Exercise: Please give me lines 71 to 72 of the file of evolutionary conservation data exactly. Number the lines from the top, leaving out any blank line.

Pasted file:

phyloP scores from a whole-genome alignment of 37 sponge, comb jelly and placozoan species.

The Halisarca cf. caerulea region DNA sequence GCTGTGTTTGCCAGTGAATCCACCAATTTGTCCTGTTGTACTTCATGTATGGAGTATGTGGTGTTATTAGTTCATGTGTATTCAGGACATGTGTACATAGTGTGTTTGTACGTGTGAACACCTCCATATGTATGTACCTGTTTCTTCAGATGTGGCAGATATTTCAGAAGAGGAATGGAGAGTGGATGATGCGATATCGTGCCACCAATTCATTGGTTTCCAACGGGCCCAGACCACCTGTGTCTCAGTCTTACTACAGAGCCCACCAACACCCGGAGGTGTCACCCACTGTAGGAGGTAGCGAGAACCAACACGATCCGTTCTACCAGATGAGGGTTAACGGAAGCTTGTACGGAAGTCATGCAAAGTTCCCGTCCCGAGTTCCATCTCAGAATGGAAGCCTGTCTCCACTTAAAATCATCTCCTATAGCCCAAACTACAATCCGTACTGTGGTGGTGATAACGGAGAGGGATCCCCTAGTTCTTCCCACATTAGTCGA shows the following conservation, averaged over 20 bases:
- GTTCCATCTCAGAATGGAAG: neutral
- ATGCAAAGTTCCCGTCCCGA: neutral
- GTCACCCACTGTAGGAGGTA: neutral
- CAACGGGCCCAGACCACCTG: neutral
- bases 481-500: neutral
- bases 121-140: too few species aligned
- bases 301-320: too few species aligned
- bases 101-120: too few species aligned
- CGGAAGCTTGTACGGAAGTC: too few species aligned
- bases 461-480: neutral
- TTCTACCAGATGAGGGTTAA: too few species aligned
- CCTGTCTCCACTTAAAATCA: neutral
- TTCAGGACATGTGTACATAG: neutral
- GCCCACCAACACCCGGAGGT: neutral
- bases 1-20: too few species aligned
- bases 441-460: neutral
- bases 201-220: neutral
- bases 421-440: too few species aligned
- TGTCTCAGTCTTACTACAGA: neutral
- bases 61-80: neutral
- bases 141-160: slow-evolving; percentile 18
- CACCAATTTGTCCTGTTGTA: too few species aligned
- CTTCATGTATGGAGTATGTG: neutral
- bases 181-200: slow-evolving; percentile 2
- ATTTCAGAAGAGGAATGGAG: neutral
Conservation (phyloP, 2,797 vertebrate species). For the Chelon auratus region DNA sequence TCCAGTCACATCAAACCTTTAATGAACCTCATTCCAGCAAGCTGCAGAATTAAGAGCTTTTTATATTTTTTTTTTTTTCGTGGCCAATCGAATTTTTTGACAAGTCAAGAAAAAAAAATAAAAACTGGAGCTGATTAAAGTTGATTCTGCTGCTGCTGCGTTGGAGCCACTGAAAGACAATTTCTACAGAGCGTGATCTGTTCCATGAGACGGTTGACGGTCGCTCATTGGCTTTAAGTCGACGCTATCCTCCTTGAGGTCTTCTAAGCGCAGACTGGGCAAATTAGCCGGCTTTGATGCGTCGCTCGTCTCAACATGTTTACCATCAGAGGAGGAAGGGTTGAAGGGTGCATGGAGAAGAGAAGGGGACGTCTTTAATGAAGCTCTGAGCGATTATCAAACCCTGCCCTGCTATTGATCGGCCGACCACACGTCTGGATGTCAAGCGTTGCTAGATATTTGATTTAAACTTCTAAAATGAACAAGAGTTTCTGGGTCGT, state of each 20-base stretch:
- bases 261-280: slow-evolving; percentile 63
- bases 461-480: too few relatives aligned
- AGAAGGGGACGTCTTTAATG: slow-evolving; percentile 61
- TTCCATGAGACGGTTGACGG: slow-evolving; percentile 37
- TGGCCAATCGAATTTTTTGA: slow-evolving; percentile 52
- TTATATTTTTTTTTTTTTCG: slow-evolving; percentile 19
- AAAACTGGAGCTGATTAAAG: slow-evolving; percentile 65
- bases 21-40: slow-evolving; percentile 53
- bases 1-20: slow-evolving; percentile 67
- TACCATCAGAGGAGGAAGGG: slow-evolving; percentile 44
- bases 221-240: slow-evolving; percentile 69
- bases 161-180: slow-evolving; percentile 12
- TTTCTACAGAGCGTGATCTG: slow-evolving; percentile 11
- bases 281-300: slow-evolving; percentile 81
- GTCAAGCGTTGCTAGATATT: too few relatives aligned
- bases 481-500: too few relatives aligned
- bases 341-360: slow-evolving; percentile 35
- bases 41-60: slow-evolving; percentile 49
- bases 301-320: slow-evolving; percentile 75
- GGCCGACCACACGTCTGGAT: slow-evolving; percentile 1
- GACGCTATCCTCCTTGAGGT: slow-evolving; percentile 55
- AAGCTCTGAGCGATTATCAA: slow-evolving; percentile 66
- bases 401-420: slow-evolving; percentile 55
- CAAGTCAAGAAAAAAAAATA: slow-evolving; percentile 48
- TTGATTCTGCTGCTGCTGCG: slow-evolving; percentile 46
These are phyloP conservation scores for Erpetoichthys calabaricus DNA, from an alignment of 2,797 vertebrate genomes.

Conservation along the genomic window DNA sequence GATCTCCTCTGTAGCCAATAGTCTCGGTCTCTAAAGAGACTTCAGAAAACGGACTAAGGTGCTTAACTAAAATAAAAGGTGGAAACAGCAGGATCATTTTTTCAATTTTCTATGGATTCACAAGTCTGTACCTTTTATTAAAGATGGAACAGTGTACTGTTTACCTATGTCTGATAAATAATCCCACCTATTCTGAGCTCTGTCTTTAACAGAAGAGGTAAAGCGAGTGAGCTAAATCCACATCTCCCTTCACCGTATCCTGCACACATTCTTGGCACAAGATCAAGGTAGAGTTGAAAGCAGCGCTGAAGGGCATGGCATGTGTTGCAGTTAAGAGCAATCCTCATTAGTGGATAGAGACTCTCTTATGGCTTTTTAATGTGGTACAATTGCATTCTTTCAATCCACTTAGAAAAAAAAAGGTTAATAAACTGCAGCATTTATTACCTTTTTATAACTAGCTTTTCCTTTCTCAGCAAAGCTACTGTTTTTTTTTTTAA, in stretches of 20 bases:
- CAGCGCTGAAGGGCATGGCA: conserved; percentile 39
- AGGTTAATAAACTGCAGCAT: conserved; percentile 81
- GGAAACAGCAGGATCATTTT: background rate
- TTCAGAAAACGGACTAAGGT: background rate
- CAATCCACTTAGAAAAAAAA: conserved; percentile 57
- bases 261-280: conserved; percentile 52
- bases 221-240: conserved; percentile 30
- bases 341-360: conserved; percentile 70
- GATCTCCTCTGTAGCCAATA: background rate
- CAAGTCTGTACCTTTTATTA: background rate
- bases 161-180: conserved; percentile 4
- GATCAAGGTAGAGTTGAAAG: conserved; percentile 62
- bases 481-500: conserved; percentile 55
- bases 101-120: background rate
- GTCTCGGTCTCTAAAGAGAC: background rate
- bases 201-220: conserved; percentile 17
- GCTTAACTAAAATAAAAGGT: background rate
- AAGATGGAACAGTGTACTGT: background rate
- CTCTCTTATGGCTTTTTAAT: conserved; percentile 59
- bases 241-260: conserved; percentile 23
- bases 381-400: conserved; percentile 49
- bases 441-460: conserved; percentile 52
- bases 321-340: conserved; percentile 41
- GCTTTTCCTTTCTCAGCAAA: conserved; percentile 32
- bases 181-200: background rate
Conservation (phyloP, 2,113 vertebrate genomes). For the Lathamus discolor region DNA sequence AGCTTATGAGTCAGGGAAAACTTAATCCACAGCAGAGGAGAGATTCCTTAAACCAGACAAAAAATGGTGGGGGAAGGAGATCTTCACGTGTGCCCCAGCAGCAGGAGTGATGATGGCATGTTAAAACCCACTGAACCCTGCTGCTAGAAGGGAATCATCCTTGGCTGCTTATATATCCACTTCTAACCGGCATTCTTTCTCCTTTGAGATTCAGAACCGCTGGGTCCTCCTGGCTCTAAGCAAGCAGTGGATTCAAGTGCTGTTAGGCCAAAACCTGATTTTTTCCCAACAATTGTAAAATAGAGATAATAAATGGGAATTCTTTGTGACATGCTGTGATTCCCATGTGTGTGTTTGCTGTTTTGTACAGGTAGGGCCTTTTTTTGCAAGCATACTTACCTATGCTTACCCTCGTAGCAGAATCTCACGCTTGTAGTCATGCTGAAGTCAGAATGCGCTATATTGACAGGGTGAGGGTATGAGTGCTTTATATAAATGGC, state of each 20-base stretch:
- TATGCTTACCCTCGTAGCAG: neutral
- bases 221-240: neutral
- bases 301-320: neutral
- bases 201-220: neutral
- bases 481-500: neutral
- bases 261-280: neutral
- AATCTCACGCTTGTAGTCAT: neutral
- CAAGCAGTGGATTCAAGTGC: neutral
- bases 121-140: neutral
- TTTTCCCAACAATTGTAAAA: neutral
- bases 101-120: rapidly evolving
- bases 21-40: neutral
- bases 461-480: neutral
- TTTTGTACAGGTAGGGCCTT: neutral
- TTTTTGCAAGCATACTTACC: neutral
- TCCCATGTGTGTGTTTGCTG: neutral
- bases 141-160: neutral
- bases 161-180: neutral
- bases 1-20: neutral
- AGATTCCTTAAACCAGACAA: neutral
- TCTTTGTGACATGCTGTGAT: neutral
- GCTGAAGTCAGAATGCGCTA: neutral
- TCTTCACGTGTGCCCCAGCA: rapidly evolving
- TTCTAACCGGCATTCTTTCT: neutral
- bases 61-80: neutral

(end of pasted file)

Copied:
- bases 201-220: conserved; percentile 17
- GCTTAACTAAAATAAAAGGT: background rate